In many ways, this might be more difficult than it seems. These aren’t the egos of the NBA or other male professional leagues. There aren’t millions of dollars in ill will between teams, and the work ethics and sensibility that we laud these women for in all other realms can at times hinder the kind of ridiculous thinking that breeds contentious relationships. College rivalries are more memories than sparks at this stage. They’re the fodder for conversation, Seimone Augustus said, or maybe a bit of ribbing, but these women aren’t clamoring to continue them in the pros. They’re consummate professionals, so much so that Maya Moore can genuinely say that she doesn’t need a rivalry to inspire her to play harder for a big game.

“I try to give the same effort every game,” Moore said. “I think some are easier to get up for than others, but anytime you’re playing another team that thinks they’re better than you, that’s a rivalry game to me . . . You want to play people who thinks that they can beat you.”

Common sense like that does not a rivalry breed.

But despite the pragmatism and the level-headedness, right now, the Lynx are left with the Sparks, the team they beat, 88-77, on Tuesday and against whom they have a 2-1 record this season. It’s fitting, in a way, this fledgling dynasty sparring with the only remaining team that’s ever had the kind of long-term success for which the Lynx are hoping. The seeds are there, and a playoff matchup might solidify rivalry status. But for now, sit back and watch it grow.

To Minnesota, Los Angeles is the big city, the market that the league hopes will have success. It’s the land of TV ratings and exposure, and despite their championship last year, the Lynx still have a bit of that inferiority complex. The Sparks, on the other hand, see none of that. Losing to the Lynx makes them forget all about their supposed geographical dominance and more storied history. The Lynx are breaking their records, and the Sparks are now chasing them. The Lynx can forget about calling themselves underdogs as far as Los Angeles is concerned.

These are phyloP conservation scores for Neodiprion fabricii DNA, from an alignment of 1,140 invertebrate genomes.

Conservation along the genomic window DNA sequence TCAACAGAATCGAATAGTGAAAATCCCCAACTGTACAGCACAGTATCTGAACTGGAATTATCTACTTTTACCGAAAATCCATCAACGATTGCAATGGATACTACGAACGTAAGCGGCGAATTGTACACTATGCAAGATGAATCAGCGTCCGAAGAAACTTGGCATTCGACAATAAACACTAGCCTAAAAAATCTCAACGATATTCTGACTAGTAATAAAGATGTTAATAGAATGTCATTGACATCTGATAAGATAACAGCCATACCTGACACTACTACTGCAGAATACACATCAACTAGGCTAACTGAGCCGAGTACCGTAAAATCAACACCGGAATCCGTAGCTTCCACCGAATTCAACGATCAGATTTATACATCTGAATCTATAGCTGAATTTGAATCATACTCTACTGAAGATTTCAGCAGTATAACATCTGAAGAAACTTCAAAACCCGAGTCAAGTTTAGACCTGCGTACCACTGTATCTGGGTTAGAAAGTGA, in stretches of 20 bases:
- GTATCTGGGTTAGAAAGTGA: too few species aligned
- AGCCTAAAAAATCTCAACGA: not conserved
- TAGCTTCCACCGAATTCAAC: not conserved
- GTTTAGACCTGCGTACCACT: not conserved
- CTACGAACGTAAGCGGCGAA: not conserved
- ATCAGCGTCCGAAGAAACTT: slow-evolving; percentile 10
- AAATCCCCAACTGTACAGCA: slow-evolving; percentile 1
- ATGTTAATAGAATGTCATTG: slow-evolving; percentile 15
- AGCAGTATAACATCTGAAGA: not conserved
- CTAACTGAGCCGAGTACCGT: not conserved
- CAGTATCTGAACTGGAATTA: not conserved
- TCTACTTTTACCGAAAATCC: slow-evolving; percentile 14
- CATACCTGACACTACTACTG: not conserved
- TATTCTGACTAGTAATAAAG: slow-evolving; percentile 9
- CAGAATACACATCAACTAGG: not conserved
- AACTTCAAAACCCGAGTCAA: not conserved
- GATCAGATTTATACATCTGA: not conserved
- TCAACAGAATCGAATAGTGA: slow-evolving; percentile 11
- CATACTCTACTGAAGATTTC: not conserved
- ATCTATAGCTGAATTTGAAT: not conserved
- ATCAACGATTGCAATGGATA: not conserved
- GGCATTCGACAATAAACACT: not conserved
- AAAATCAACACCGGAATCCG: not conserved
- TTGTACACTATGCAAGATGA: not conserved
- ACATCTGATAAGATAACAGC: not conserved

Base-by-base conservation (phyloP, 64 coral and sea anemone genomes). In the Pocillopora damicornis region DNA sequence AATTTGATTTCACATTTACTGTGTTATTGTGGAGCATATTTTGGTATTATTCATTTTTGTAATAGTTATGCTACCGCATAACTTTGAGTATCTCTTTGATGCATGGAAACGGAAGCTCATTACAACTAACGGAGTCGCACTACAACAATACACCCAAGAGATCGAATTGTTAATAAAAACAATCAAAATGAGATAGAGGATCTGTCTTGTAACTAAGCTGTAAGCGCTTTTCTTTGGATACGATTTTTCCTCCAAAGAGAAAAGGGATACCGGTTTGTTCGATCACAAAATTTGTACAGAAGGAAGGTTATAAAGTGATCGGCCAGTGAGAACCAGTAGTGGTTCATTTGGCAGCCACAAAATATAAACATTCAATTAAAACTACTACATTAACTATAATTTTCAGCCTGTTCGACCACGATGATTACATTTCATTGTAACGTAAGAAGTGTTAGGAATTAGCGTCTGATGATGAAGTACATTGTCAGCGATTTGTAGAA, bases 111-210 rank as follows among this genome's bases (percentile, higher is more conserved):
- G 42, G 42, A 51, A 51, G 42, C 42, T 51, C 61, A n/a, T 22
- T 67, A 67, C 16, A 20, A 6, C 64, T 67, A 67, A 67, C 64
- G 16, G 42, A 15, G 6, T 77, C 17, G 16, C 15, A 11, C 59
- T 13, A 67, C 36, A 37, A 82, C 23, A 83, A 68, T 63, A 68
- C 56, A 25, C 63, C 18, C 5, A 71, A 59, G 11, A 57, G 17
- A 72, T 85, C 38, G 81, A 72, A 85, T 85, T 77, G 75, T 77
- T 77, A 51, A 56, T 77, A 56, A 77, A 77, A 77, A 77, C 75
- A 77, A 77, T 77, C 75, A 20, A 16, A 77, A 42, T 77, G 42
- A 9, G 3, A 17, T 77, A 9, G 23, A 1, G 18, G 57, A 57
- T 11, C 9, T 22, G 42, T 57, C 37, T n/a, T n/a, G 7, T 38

“Minnesota is the defending champ, so everybody’s going to be scratching at them,” Sparks head coach Carol Ross said. “But they’ve earned that, so they get everybody’s attention. Every team that comes in here, I’m sure, is trying measure up.”

And then there’s Candace Parker, who’s won before and wants to win again, who sees little beyond the black and white of win vs. loss but knows that Minnesota is her target.

“They won the championship last year,” she said. “We’re trying to fight for what they have. I think in our mind, it is (a rivalry). I don’t know if — it doesn’t really matter, regardless of what it is.”

So let Minnesota feel like the underdog. Let Los Angeles chase and claw and envy. That breeds a rivalry. It’s all in the perceptions, and it might not even approach rational. Really, rational has no place here. A rivalry is born through a shove or an errant word, an iota of jealousy and a glimmer of overconfidence.

That’s what the WNBA needs to foster, and when the conditions are right and the history is built, that extra layer of competition should suddenly appear.

“I think they kind of create themselves,” Moore said. “It’s kind of hard to force one. You kind of look up and it’s like, ‘This is a rivalry.’ “